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AuthorBeattie, R
AuthorEnsbey, N
AuthorAitken, R
AuthorMcGuire, P
AuthorGarside, A
Date Accessioned2014-01-12
Date Available2014-01-12
AbstractThe New South Wales Sugar Milling Co-operative’s (NSWSMC) move to whole cane harvesting for cogeneration will increase in-field haulout traffic by 30% with the potential for yield decline due to increased soil compaction. Trials were established in all three milling areas of NSW in 2003 comparing various controlled traffic (1.8 m) row spacing/ planting configurations with the conventional 1.5 m configuration. Results obtained for both one and two-year crops are reported. The trial results have indicated the potential for small yield increases and demonstrated that adoption of controlled traffic cropping systems will not result in loss of productivity. These results have given growers confidence that they can adopt a controlled traffic farming system without productivity losses. Although there were generally no major yield differences between the three controlled traffic systems evaluated, it is considered that the dual row configuration is the best option for NSW given the slower canopy closure in the other 1.8 m configurations. In addition, it is possible to zero till dual rows with double disc planting technology but this option is not possible for a wide row configuration. However the construction of the wide throat strip tillage machinery has enabled a reduced tillage option for wide throat plantings. Further trials were established in 2004 comparing fallow plant with replant to determine the effect of a legume break on the yield of the following cane crop. These trials also included tillage treatments to observe effect on zero-tilling cane through soybean stubble. These trials were established with a stalk planter, with results showing no yield penalty through zero-tilling cane. In 2005 trials were established comparing conventional tillage with zero-tillage using a disc-opener billet planter, similarly results showed no yield penalty from zero-tilling cane through soybean stubble. An economic analysis indicated that by adopting a controlled traffic, reduced tillage, legume fallow system, on a 72ha farm, a grower will improve gross margins by $12,857 when compared to a conventional system. Variable costs such as fertiliser and fuel are greatly reduced in such a system. Harvester operator visibility when cutting large two-year old crops green is severely limited due to the increased bulk of cane material so GPS guidance systems (± 2 cm) were evaluated in these trials. As a result of these trials the NSW industry has established an RTK GPS base station network, with coverage of all three mill areas. The entire harvesting fleet in Broadwater and Condong have been set up with GPS guidance in readiness for whole-of-crop harvesting, with a number of units being set up on growers’ tractors. A total of 60 GPS units are now operating on the NSWSMC base station network. A large scale extension program was undertaken throughout the life of the project with numerous field days, shed meeting, farm walks being conducted to increase the awareness among growers of the benefits of adopting the new farming system. As a result adoption of controlled traffic farming has increased dramatically since trial work began in NSW 2003. This has been a result of a broad scale extension program advocating the results of the farming systems work along with innovative growers making a successful transition to controlled traffic farming.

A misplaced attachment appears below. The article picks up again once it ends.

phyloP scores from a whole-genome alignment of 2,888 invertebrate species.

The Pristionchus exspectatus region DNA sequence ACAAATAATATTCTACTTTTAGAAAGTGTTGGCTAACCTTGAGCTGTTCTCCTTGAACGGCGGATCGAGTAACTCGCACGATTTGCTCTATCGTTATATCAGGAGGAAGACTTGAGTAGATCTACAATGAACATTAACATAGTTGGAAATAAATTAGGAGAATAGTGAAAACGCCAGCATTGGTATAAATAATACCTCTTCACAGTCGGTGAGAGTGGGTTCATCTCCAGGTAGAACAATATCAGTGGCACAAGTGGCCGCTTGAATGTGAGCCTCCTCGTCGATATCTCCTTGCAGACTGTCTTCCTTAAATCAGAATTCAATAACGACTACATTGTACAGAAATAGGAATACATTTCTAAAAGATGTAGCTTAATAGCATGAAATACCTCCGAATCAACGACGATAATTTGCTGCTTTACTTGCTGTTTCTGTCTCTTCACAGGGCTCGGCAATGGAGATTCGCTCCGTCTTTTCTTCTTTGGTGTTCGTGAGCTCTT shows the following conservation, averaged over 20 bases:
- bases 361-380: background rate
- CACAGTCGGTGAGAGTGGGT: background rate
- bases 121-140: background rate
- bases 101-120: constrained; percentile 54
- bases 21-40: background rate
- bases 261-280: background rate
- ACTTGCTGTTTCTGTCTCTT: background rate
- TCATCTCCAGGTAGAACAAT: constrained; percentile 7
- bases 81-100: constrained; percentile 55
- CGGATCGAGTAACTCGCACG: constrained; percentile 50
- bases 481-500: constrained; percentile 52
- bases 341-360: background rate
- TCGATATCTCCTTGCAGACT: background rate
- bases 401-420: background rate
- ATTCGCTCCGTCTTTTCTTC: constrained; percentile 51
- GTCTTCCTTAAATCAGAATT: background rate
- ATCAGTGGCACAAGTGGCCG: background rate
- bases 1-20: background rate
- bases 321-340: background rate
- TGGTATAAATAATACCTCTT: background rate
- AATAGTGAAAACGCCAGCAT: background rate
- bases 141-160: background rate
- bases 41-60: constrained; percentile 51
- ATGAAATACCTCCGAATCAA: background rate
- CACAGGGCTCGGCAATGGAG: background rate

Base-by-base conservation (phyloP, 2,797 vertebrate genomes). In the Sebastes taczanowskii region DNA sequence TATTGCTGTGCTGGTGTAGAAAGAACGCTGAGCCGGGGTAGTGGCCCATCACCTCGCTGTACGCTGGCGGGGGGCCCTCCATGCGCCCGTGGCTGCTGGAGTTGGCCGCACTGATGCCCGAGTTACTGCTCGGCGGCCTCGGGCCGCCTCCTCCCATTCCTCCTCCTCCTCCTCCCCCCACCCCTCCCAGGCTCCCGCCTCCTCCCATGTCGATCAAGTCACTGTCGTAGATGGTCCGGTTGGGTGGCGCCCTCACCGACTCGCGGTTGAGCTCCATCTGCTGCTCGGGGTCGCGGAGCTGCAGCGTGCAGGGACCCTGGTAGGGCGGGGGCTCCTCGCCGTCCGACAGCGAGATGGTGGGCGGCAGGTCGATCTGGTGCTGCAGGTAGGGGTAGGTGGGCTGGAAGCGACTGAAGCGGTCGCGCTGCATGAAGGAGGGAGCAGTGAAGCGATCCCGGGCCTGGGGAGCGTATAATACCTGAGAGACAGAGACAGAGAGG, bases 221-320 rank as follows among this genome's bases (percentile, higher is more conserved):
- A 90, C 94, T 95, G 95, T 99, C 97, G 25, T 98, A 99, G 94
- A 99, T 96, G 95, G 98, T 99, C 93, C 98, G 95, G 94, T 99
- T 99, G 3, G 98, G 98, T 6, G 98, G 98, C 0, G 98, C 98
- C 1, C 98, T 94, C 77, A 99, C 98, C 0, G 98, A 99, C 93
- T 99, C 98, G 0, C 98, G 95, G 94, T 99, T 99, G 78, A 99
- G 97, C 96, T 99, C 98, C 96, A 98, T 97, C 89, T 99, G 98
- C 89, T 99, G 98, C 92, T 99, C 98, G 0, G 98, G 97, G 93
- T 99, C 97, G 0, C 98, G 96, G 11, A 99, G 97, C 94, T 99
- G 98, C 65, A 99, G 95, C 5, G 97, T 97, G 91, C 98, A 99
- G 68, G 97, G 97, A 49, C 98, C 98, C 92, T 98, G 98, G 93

Part of SeriesInternal Report; 2006 NSC005
SubjectHarvester guidance
SubjectControlled traffic cropping system
SubjectControlled traffic farming (CTF)
SubjectReduced tillage
SubjectFarming systems
SubjectBest Management Practice
SubjectPermanent bed system
SubjectEvaluation of farming systems
SubjectFarming systems
SubjectProduction management
TitleImplementing an integrated sugar system in NSW : Final report NSC005

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  • Farming systems and production management [226]
    Research outcomes: Growers and harvesters benefit from the ongoing research in productivity improvement, production management and agronomical techniques. Developed technologies and management practices that enhance productivity and demonstrate a high rate of return on investment

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